Born enslaved in Sumter County, South Carolina, in 1853, George Washington Murray invented and patented agricultural machinery that accelerated planting and harvesting processes in the late 1800s. Murray is recognized in the class of 2024 National Inventors Hall of Fame among 14 other pioneers.
Murray lost both of his parents by the end of the Civil War in 1865. Though he hadn’t received a formal education, he attended the University of South Carolina in 1874 until the university expelled Black students in 1877.
After his expulsion, Murray worked as a teacher, purchased land, and became a successful farmer — all exceedingly rare among formerly enslaved people at the time. He’d begun farming as a teenager, and by 1880, he owned 49 acres of tilled farmland and 15 wooded acres, and he produced cotton, wood, corn, eggs, butter, and fruit.
In the early 1880s, Murray found inspiration for his inventions when he watched his wife use a sewing machine in their home. As she used different attachments to perform various tasks, he thought he might try equipping one of his farm machines with interchangeable attachments, making it possible for one machine to serve multiple functions at an affordable cost.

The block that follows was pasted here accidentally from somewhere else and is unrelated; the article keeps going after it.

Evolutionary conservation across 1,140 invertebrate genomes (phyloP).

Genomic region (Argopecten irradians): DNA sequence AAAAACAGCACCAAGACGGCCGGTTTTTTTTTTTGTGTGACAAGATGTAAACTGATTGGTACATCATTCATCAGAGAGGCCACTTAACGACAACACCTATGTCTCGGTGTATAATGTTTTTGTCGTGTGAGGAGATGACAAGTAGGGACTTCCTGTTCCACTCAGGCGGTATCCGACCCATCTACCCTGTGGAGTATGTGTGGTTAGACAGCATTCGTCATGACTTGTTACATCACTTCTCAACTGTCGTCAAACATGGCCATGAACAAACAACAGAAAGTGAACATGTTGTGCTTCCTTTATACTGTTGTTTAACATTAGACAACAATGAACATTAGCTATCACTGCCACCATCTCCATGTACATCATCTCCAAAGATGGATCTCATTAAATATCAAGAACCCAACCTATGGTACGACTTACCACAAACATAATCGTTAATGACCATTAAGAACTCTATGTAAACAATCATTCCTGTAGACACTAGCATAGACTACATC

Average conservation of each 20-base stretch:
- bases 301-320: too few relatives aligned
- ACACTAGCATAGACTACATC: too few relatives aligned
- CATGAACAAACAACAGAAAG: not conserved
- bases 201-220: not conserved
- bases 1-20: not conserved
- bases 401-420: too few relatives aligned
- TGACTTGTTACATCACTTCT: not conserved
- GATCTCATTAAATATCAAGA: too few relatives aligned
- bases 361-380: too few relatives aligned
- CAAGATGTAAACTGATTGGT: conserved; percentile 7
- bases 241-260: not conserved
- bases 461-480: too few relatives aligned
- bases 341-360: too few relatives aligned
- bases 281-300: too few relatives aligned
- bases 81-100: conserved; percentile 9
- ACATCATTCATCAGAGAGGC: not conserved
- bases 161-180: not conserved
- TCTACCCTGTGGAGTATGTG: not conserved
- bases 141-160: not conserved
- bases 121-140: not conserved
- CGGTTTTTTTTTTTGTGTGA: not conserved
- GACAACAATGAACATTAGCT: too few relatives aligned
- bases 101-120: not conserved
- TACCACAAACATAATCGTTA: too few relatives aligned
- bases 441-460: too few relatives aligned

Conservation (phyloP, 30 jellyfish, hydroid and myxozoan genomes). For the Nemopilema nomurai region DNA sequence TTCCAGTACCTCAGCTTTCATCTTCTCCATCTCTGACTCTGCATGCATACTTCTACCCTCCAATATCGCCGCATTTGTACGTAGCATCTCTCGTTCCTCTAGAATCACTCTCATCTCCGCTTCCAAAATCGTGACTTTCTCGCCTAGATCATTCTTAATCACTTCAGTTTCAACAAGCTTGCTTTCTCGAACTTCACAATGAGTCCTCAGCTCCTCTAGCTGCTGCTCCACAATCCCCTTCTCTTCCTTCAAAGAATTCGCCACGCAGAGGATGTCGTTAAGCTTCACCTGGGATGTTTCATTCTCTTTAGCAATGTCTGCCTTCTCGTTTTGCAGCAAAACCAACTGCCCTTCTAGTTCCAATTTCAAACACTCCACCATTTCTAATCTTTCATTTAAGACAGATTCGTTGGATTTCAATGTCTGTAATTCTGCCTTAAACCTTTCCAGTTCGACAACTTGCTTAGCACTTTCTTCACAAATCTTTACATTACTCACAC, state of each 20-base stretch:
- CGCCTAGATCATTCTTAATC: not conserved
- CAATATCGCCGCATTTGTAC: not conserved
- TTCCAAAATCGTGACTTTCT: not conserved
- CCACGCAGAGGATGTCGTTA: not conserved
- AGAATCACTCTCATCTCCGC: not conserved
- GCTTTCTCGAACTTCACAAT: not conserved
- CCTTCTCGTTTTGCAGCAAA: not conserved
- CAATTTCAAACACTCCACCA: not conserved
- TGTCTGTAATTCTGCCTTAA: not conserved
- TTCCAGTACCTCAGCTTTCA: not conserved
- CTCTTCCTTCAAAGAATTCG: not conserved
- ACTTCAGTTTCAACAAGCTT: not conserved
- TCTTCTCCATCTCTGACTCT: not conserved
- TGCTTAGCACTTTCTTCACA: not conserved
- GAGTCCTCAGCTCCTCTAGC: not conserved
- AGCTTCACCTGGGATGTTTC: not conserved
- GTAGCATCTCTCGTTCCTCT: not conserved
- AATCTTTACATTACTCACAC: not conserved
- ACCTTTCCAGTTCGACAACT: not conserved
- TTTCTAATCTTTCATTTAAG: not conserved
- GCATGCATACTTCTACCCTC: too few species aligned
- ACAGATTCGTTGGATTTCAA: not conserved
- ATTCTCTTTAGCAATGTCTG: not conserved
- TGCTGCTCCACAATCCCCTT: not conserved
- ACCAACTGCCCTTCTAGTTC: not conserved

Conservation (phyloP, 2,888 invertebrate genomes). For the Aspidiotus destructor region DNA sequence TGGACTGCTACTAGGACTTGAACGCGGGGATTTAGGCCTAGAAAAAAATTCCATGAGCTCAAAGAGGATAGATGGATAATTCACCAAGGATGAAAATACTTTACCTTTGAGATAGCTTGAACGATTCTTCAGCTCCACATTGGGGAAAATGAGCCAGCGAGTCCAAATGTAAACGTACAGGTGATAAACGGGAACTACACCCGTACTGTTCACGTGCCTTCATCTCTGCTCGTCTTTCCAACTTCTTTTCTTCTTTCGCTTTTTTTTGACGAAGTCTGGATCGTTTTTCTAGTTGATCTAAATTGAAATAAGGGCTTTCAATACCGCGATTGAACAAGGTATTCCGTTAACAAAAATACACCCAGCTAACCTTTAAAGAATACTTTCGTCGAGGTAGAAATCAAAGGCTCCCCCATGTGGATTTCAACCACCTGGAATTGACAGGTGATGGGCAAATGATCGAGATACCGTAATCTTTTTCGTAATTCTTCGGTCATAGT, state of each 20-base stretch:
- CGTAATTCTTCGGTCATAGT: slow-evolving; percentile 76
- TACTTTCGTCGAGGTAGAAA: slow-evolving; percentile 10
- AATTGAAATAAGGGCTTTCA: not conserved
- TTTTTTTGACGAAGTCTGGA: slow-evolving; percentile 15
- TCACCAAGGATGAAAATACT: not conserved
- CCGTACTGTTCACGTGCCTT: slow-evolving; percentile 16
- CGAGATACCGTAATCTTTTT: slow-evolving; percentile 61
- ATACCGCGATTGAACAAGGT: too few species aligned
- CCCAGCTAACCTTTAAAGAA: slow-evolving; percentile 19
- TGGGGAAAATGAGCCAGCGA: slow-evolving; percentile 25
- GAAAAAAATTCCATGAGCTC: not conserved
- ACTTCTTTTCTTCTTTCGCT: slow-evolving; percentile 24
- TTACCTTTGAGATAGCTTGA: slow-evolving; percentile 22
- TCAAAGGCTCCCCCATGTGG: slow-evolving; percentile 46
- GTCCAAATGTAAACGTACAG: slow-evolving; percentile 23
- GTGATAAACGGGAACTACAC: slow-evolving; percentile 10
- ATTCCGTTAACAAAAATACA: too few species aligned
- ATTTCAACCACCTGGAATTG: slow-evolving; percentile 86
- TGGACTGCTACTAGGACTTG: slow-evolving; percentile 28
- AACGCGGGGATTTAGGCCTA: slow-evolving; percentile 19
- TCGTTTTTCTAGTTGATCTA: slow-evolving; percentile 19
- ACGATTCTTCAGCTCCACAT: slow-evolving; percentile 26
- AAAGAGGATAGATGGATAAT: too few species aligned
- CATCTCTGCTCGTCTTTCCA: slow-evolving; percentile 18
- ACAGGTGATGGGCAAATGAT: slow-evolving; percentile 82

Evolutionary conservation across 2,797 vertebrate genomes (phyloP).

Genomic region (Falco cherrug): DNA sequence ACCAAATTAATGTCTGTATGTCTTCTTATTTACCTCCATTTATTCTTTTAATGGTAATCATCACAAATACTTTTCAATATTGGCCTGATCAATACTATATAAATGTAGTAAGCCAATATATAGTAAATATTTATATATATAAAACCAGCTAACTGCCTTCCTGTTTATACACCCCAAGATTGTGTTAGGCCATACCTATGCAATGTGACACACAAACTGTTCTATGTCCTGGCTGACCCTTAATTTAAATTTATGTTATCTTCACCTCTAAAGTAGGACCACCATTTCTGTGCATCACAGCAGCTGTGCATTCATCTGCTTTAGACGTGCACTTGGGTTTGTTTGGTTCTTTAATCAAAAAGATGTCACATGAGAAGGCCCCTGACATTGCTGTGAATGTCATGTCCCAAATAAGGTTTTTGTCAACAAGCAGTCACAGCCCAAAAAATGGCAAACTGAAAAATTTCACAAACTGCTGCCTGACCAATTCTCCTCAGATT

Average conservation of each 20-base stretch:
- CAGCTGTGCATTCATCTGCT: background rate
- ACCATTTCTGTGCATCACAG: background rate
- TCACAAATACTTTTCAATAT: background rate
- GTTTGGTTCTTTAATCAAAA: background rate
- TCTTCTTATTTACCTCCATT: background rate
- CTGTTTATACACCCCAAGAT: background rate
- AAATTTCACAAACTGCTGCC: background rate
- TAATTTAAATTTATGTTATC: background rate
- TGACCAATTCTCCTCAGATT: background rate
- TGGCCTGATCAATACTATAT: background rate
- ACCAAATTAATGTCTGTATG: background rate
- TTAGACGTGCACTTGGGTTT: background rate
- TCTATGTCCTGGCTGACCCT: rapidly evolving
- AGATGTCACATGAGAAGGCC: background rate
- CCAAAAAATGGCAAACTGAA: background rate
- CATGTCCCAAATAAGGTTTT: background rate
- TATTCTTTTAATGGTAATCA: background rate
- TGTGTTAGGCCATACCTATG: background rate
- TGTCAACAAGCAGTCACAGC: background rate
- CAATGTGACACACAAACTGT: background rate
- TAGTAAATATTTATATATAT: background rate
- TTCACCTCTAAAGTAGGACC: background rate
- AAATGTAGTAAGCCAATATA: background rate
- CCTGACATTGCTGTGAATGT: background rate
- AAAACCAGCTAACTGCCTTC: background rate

Murray earned eight patents for his agricultural machinery inventions in 1894. The patents described a machine with furrow-opening, stalk-knocking, planting, fertilizing, reaping, and distributing attachments. It could harvest small grains with the stalks still attached, gather them into sheaves or bundles, and distribute the sheaves in even intervals along the ground, where they could be collected easily.
Murray was elected to the U.S. House of Representatives on his second attempt and served as the only Black representative in the 53rd and 54th Congresses from 1893 until 1897.
Congressman Murray supported funding the Cotton States and International Exposition in Atlanta, which would include an exhibit celebrating the achievements of Black Americans. In a floor speech in August 1894, Murray, who saw patents as emblematic of equality and progress, championed the recognition of Black inventors and submitted a document from patent examiner Henry E. Baker to the Congressional Record. Known as “Baker’s List,” this document named 92 U.S. patents granted to Black inventors. Congress subsequently voted in favor of funding the exhibition.
After leaving Congress in 1897, Murray returned to his farm and invested in land. He moved to Chicago in 1905, maintaining his innovative spirit by selling life insurance and real estate, writing books, and working as a professional lecturer. While serving as treasurer of a Chicago department store, Murray received his ninth and final patent for a portable hoisting device designed for use in stores and warehouses.
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